After a week full of mayhem both on and off the court, the winners of the 2019 Italian Open have been decided.


Under the guidance of four-time winner Conchita Martinez, Kasrolina Pliskova claimed the women’s title. Making her the first Czech woman to triumph in Rome since 1978. Pliskova now has 13 WTA titles to her name, of which three were won on the clay.

Meanwhile, Rafael Nadal claimed his ninth trophy at the Foro Italico. The Spaniard disposed of Novak Djokovic in three sets to claim his first title of 2019.

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VIDEO: Novak Djokovic To Lock Horns With Nadal In Rome

Ubitennis looks ahead to the men’s final at this year’s Italian Open.



Rafa Nadal - Roma 2019 (foto via Twitter, @InteBNLdItalia)

Sunday will see the 54th instalment of one of the greatest rivalries of the Open Era at the Italian Masters in Rome.


Novak Djokovic will take on Rafael Nadal in the men’s final. Second seed Nadal is yet to drop a set in the tournament this week and brushed aside Stefanos Tsitsipas 6-3, 6-4, in his semi-final match. Meanwhile, Djokovic has endured a much tougher route. The world No.1 is currently on a eight-match winning streak. In his semi-final match, he ousted Argentina’s Diego Schwartzman 6-3, 6-7(2), 6-3.

Whoever prevails at the Foro Italico will become the most decorated Masters 1000 champion in the Open Era. At present both Nadal and Djokovic have 33 Masters titles each.

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Novak Djokovic Keeps Faith Ahead Of Schwartzman Semi-Final In Rome

Novak Djokovic is keeping the faith as he looks forward to a semi-final match with Diego Schwartzman in Rome.



Novak Djokovic (@ATP_Tour - Twitter)

World number one Novak Djokovic is keeping the faith ahead of his Rome semi-final against Diego Schwartzman. 


The four-time champion survived a massive test late last night as he battled past Juan Martin Del Potro 4-6 7-6(6) 6-4 in just over three hours.

After saving two match points the Serb proved to be too clinical as he clinched victory at about 1am in the morning on Saturday.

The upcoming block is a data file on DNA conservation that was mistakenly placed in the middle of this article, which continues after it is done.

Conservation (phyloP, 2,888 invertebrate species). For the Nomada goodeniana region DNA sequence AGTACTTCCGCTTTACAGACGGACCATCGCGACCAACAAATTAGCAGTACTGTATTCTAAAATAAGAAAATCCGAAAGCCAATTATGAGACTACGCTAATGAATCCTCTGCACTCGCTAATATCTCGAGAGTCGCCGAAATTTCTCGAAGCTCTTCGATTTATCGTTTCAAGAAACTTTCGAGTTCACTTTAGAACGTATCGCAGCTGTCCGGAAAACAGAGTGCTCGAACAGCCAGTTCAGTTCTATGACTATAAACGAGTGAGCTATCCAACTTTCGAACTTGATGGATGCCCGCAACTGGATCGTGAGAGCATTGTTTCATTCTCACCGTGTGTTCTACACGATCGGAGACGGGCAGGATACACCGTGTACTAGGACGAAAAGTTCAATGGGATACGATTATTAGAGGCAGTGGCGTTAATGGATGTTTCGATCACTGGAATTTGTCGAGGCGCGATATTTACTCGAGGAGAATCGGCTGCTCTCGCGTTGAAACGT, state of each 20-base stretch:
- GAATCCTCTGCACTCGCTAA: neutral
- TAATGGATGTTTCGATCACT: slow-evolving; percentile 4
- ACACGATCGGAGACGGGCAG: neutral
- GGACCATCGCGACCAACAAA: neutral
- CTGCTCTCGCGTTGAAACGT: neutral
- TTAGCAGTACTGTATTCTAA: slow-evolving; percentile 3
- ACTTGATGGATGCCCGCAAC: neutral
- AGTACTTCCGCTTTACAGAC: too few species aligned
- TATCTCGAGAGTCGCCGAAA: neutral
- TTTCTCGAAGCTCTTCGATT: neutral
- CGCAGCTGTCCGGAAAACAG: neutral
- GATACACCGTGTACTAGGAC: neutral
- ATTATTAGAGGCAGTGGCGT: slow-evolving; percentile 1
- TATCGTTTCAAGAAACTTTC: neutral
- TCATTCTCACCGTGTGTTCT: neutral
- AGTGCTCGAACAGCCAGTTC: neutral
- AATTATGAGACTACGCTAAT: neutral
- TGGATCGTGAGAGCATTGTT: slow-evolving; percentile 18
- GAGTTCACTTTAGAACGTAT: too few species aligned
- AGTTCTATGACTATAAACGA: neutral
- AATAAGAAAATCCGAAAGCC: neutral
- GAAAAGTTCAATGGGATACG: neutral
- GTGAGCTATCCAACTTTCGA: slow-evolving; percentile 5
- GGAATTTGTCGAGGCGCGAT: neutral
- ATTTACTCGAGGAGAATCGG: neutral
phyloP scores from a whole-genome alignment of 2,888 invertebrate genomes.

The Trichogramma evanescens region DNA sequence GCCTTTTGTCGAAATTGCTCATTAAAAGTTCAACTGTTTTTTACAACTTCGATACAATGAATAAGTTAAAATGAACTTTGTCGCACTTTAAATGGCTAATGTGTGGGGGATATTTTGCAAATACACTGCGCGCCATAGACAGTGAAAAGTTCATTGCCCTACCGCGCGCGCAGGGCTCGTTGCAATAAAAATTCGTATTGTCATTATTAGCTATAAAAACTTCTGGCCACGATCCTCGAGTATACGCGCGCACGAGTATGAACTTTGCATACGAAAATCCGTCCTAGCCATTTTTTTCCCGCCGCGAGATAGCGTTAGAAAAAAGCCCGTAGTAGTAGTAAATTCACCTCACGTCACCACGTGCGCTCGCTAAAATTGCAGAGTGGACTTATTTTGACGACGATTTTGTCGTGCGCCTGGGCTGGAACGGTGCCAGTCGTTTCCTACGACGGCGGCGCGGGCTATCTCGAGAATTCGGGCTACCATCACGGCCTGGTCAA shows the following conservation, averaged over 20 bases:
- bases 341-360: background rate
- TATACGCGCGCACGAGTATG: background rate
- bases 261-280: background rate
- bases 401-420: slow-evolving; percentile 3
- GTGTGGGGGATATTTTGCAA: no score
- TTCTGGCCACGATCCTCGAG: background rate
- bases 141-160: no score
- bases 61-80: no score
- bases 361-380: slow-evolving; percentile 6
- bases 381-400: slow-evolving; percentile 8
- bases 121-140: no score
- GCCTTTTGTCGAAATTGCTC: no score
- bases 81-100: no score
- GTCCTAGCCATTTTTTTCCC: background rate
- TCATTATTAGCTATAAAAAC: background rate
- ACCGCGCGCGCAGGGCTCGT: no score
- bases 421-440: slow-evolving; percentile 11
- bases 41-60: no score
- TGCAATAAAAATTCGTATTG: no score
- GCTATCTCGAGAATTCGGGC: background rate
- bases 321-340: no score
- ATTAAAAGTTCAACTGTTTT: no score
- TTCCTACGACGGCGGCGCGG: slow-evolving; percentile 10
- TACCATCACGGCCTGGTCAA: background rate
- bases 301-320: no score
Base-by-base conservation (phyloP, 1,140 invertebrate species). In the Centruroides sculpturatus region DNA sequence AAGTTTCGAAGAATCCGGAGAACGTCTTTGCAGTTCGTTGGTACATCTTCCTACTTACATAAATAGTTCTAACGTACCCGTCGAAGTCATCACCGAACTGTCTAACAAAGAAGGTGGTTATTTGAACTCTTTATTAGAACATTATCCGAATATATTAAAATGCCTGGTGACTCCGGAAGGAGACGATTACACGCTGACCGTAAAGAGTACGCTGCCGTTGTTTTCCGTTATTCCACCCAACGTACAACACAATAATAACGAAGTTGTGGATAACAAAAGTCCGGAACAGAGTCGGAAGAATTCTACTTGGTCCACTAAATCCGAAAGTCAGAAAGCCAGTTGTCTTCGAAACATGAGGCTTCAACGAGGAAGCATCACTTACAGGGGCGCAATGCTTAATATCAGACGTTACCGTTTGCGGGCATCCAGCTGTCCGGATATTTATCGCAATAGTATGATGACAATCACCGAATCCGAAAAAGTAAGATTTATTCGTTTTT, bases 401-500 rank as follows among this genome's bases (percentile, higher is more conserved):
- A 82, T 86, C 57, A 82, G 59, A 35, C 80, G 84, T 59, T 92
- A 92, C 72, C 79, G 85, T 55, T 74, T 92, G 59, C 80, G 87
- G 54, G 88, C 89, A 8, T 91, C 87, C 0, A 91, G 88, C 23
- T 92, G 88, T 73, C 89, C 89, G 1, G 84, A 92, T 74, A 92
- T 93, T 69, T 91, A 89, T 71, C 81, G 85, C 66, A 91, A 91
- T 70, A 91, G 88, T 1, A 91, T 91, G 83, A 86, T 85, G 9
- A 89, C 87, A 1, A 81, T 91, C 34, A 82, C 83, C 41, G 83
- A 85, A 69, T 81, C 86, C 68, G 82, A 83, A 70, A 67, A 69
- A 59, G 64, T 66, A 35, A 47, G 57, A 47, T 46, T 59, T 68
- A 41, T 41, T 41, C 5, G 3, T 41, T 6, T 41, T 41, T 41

In a short interview after his match Djokovic said that keeping faith was important in his quarter-final victory, I never lost faith I could come back to the match,” Djokovic explained.

“One break of serve, mini break in the tiebreak when he was 6-4, more or less open forehand that he was making the entire match, that’s all it took for me to come back. I’m just really pleased to overcome.”

In addition to keeping mentally strong, Djokovic also praised Del Potro’s performance as he continues his recovery from a knee injury, “He was playing really good. I tried my best obviously all the way till the end,” Djokovic said.

I lost probably the positioning of the court over him. Towards the end of the first he just started hitting the ball really well from both corners. Also backhand side, backhand down the line. He was playing really well. Gave me a lot of trouble.”

Next up for Djokovic is Diego Schwartzman who is into his first ever masters 1000 semi-final and is yet to drop a set this week.

The Serb leads the head-to-head 2-0 although their last match went to five sets at Roland Garros a couple of years ago. It should be a fascinating match which takes place at 8pm local time as Djokovic looks to keep the faith heading into the French Open.